The “Rule of Thirds” one of the first things that budding digital photographers learn about in classes on photography and rightly so as it is the basis for well balanced and interesting shots. The rule of thirds is a compositional rule of thumb in visual arts such as painting, photography and design. The rule states that an image should be imagined as divided into nine equal parts by two equally-spaced horizontal lines and two equally-spaced vertical lines, and that important compositional elements should be placed along these lines or their intersections. Proponents of the technique claim that aligning a subject with these points creates more tension, energy and interest in the composition than simply centering the subject would.
The basics of the rule of thirds:
- 9 equal boxes
- 4 intersecting points
- 2 vertical lines
- 2 horizontal lines
By placing interesting pieces of your image at these points, you can make your image well balanced and help let viewers naturally move through your image.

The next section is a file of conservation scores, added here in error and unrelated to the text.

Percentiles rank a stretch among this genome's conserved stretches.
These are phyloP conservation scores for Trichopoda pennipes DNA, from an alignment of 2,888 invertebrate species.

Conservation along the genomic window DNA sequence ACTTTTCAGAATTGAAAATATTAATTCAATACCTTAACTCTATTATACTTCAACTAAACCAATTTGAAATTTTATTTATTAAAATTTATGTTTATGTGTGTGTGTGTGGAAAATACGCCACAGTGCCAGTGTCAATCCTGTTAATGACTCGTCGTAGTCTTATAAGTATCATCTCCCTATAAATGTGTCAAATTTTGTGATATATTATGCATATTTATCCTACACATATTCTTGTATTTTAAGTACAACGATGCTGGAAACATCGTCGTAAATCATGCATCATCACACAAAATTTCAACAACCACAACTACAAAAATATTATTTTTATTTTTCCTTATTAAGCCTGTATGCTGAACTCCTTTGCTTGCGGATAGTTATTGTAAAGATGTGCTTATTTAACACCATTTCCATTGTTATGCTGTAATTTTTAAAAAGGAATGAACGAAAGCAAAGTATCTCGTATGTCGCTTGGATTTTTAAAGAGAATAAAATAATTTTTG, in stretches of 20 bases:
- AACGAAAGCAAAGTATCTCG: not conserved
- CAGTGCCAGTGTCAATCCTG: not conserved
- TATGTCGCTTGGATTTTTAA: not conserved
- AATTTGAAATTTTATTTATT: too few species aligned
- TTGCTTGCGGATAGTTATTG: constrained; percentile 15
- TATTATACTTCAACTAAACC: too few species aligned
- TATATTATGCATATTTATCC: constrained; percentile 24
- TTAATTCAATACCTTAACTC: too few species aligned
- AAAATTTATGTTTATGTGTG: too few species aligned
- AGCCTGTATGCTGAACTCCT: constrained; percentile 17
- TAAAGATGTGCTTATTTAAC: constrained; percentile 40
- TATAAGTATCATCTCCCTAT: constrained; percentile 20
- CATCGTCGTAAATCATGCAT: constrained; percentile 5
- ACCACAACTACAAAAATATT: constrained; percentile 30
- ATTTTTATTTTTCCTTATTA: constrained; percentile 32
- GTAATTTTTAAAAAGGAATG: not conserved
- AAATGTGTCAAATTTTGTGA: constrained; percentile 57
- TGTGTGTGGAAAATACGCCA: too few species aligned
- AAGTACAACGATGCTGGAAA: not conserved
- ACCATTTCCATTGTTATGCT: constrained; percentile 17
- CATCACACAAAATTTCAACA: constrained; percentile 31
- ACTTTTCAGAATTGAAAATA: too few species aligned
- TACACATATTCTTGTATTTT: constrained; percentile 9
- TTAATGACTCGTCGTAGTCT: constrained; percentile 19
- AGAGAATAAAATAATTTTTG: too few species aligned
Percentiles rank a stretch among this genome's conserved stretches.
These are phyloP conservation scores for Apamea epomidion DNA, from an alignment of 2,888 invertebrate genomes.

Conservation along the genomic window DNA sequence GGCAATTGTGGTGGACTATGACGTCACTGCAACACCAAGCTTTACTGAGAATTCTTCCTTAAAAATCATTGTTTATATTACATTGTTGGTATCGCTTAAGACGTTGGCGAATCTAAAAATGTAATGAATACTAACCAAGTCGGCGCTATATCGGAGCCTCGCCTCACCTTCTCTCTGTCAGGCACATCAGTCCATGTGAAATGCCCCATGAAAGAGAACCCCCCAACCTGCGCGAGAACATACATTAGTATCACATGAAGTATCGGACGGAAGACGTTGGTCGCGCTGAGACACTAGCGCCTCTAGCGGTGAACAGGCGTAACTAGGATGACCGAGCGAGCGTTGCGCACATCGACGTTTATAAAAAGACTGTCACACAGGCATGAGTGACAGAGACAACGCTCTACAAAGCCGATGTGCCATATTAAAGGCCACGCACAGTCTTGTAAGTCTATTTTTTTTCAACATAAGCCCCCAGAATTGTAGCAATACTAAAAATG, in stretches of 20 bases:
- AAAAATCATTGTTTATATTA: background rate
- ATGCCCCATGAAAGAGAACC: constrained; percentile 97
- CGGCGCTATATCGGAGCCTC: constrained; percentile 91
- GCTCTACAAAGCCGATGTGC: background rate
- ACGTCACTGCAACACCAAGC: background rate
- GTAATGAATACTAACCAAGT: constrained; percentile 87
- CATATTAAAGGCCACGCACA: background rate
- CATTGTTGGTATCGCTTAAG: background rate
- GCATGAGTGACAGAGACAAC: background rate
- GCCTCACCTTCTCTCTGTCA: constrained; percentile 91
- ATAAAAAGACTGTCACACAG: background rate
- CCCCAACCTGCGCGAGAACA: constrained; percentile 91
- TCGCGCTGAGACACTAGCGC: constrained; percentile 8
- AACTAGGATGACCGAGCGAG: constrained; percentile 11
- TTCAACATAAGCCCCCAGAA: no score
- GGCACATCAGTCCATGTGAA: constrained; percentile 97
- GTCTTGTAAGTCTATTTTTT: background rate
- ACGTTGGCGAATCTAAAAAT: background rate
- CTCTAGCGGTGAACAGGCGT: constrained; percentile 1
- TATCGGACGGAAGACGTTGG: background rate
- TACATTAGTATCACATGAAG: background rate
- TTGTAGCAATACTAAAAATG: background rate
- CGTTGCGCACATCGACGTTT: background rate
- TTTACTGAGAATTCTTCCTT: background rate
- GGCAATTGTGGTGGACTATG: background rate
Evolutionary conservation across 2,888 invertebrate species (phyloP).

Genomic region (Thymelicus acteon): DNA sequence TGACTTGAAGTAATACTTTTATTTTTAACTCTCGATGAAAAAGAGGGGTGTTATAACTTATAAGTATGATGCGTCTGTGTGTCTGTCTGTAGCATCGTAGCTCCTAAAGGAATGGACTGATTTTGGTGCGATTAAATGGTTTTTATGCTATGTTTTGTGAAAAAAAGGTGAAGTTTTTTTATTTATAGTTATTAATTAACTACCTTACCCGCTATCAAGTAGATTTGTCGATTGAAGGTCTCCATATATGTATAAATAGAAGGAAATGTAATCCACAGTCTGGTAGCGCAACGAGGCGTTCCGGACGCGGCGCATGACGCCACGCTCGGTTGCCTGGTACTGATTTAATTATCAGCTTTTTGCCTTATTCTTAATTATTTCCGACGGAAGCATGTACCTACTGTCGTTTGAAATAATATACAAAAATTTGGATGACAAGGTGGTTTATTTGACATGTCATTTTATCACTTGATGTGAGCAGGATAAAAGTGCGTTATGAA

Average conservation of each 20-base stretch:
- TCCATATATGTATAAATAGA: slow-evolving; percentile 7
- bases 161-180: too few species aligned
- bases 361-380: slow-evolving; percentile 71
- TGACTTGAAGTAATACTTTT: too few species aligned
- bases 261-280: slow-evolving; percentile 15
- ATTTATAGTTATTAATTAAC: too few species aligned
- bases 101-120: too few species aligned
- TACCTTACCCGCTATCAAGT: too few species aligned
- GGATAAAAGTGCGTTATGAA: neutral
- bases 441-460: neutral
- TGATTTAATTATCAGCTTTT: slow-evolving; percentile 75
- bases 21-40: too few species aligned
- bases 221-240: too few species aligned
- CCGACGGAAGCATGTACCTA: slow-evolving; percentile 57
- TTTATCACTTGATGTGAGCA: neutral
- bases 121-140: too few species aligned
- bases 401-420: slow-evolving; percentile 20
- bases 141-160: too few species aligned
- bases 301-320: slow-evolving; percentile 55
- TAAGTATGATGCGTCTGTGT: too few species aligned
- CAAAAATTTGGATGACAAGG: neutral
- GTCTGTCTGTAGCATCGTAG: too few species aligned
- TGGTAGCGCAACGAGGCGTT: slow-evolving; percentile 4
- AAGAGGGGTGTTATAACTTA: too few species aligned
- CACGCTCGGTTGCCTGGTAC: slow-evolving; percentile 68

As you’re taking an image you would have done this in your mind through your viewfinder or in the LCD display that you use to frame your shot.
The theory is that if you place points of interest in the intersections or along the lines that your photo becomes more balanced and will enable a viewer of the image to interact with it more naturally. Studies have shown that when viewing images that people’s eyes usually go to one of the intersection points most naturally rather than the center of the shot – using the rule of thirds works with this natural way of viewing an image rather than working against it
Use this rules, is not just to photograph something that have one object, like if you was take a photo models, you place the model in the 1/3 of the frame, but you can use this rules for scenary photograp or landscape. use this rule to make a better composition.
Once you have got the hang of the Rule of Thirds you will very quickly want to break it ! This is fine. As I said earlier these ‘rules’ are best used as guidelines and if you can create a better image by bending or ignoring rules then fire away.